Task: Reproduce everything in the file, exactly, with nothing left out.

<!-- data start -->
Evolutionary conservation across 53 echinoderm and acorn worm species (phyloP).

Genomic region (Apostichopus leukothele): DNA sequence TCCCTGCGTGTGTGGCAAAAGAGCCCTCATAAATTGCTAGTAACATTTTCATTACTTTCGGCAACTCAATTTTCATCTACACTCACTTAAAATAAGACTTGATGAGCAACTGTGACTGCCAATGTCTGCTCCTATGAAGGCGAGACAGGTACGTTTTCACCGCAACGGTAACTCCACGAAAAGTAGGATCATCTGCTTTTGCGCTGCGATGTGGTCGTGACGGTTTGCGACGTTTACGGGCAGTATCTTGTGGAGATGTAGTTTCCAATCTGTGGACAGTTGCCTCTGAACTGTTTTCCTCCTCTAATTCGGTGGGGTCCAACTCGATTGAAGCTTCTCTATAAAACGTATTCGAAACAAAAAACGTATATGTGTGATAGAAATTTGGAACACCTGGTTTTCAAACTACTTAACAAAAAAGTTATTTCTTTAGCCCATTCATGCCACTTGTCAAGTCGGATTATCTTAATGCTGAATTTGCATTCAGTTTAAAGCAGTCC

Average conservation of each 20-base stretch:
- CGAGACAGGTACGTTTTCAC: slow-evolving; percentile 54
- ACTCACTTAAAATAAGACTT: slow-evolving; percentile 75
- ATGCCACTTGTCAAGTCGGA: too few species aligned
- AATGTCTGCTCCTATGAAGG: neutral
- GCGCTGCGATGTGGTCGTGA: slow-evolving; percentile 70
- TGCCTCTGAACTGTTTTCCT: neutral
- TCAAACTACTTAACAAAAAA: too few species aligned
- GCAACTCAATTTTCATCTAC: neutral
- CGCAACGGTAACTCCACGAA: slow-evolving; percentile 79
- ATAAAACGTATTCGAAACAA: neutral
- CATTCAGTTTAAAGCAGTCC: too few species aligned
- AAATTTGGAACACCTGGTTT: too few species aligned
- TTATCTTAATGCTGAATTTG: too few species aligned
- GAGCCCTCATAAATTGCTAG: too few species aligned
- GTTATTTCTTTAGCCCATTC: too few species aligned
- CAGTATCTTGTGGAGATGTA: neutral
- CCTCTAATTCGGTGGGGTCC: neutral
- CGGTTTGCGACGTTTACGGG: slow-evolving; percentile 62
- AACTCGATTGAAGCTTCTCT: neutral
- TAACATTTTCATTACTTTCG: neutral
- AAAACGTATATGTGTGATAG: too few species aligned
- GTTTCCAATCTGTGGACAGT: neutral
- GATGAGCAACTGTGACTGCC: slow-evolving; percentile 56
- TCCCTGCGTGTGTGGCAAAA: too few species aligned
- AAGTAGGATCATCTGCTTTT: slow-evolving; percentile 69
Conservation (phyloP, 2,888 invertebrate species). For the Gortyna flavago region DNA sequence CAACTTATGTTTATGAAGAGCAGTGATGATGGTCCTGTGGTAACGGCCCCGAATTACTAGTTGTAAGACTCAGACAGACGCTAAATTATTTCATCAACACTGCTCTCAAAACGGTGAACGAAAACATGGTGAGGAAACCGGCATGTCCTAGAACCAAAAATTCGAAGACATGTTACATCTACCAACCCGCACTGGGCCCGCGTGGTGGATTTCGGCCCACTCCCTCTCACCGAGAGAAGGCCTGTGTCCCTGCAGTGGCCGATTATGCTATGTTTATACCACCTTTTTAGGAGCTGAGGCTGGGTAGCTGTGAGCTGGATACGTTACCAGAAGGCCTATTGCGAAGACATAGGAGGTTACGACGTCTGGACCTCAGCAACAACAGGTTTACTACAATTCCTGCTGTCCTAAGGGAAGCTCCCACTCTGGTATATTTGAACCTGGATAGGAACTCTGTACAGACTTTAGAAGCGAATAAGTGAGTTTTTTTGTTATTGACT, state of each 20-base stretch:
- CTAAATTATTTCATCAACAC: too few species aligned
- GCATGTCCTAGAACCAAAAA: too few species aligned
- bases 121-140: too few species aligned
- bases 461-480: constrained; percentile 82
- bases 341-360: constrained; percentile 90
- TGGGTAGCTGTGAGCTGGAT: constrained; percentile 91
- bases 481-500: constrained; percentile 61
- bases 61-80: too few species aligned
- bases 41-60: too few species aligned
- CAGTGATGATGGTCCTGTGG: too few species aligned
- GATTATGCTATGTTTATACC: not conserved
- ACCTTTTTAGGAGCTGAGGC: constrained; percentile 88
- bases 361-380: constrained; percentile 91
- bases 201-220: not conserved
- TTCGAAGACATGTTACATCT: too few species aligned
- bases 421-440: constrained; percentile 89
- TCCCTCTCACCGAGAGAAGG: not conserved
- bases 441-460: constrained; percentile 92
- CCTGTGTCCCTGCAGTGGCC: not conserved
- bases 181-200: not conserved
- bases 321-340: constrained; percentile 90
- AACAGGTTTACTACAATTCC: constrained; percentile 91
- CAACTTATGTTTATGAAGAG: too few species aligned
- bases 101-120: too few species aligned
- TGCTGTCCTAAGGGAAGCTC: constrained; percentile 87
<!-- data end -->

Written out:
Evolutionary conservation across 53 echinoderm and acorn worm species (phyloP).

Genomic region (Apostichopus leukothele): DNA sequence TCCCTGCGTGTGTGGCAAAAGAGCCCTCATAAATTGCTAGTAACATTTTCATTACTTTCGGCAACTCAATTTTCATCTACACTCACTTAAAATAAGACTTGATGAGCAACTGTGACTGCCAATGTCTGCTCCTATGAAGGCGAGACAGGTACGTTTTCACCGCAACGGTAACTCCACGAAAAGTAGGATCATCTGCTTTTGCGCTGCGATGTGGTCGTGACGGTTTGCGACGTTTACGGGCAGTATCTTGTGGAGATGTAGTTTCCAATCTGTGGACAGTTGCCTCTGAACTGTTTTCCTCCTCTAATTCGGTGGGGTCCAACTCGATTGAAGCTTCTCTATAAAACGTATTCGAAACAAAAAACGTATATGTGTGATAGAAATTTGGAACACCTGGTTTTCAAACTACTTAACAAAAAAGTTATTTCTTTAGCCCATTCATGCCACTTGTCAAGTCGGATTATCTTAATGCTGAATTTGCATTCAGTTTAAAGCAGTCC

Average conservation of each 20-base stretch:
- CGAGACAGGTACGTTTTCAC: slow-evolving; percentile 54
- ACTCACTTAAAATAAGACTT: slow-evolving; percentile 75
- ATGCCACTTGTCAAGTCGGA: too few species aligned
- AATGTCTGCTCCTATGAAGG: neutral
- GCGCTGCGATGTGGTCGTGA: slow-evolving; percentile 70
- TGCCTCTGAACTGTTTTCCT: neutral
- TCAAACTACTTAACAAAAAA: too few species aligned
- GCAACTCAATTTTCATCTAC: neutral
- CGCAACGGTAACTCCACGAA: slow-evolving; percentile 79
- ATAAAACGTATTCGAAACAA: neutral
- CATTCAGTTTAAAGCAGTCC: too few species aligned
- AAATTTGGAACACCTGGTTT: too few species aligned
- TTATCTTAATGCTGAATTTG: too few species aligned
- GAGCCCTCATAAATTGCTAG: too few species aligned
- GTTATTTCTTTAGCCCATTC: too few species aligned
- CAGTATCTTGTGGAGATGTA: neutral
- CCTCTAATTCGGTGGGGTCC: neutral
- CGGTTTGCGACGTTTACGGG: slow-evolving; percentile 62
- AACTCGATTGAAGCTTCTCT: neutral
- TAACATTTTCATTACTTTCG: neutral
- AAAACGTATATGTGTGATAG: too few species aligned
- GTTTCCAATCTGTGGACAGT: neutral
- GATGAGCAACTGTGACTGCC: slow-evolving; percentile 56
- TCCCTGCGTGTGTGGCAAAA: too few species aligned
- AAGTAGGATCATCTGCTTTT: slow-evolving; percentile 69
Conservation (phyloP, 2,888 invertebrate species). For the Gortyna flavago region DNA sequence CAACTTATGTTTATGAAGAGCAGTGATGATGGTCCTGTGGTAACGGCCCCGAATTACTAGTTGTAAGACTCAGACAGACGCTAAATTATTTCATCAACACTGCTCTCAAAACGGTGAACGAAAACATGGTGAGGAAACCGGCATGTCCTAGAACCAAAAATTCGAAGACATGTTACATCTACCAACCCGCACTGGGCCCGCGTGGTGGATTTCGGCCCACTCCCTCTCACCGAGAGAAGGCCTGTGTCCCTGCAGTGGCCGATTATGCTATGTTTATACCACCTTTTTAGGAGCTGAGGCTGGGTAGCTGTGAGCTGGATACGTTACCAGAAGGCCTATTGCGAAGACATAGGAGGTTACGACGTCTGGACCTCAGCAACAACAGGTTTACTACAATTCCTGCTGTCCTAAGGGAAGCTCCCACTCTGGTATATTTGAACCTGGATAGGAACTCTGTACAGACTTTAGAAGCGAATAAGTGAGTTTTTTTGTTATTGACT, state of each 20-base stretch:
- CTAAATTATTTCATCAACAC: too few species aligned
- GCATGTCCTAGAACCAAAAA: too few species aligned
- bases 121-140: too few species aligned
- bases 461-480: constrained; percentile 82
- bases 341-360: constrained; percentile 90
- TGGGTAGCTGTGAGCTGGAT: constrained; percentile 91
- bases 481-500: constrained; percentile 61
- bases 61-80: too few species aligned
- bases 41-60: too few species aligned
- CAGTGATGATGGTCCTGTGG: too few species aligned
- GATTATGCTATGTTTATACC: not conserved
- ACCTTTTTAGGAGCTGAGGC: constrained; percentile 88
- bases 361-380: constrained; percentile 91
- bases 201-220: not conserved
- TTCGAAGACATGTTACATCT: too few species aligned
- bases 421-440: constrained; percentile 89
- TCCCTCTCACCGAGAGAAGG: not conserved
- bases 441-460: constrained; percentile 92
- CCTGTGTCCCTGCAGTGGCC: not conserved
- bases 181-200: not conserved
- bases 321-340: constrained; percentile 90
- AACAGGTTTACTACAATTCC: constrained; percentile 91
- CAACTTATGTTTATGAAGAG: too few species aligned
- bases 101-120: too few species aligned
- TGCTGTCCTAAGGGAAGCTC: constrained; percentile 87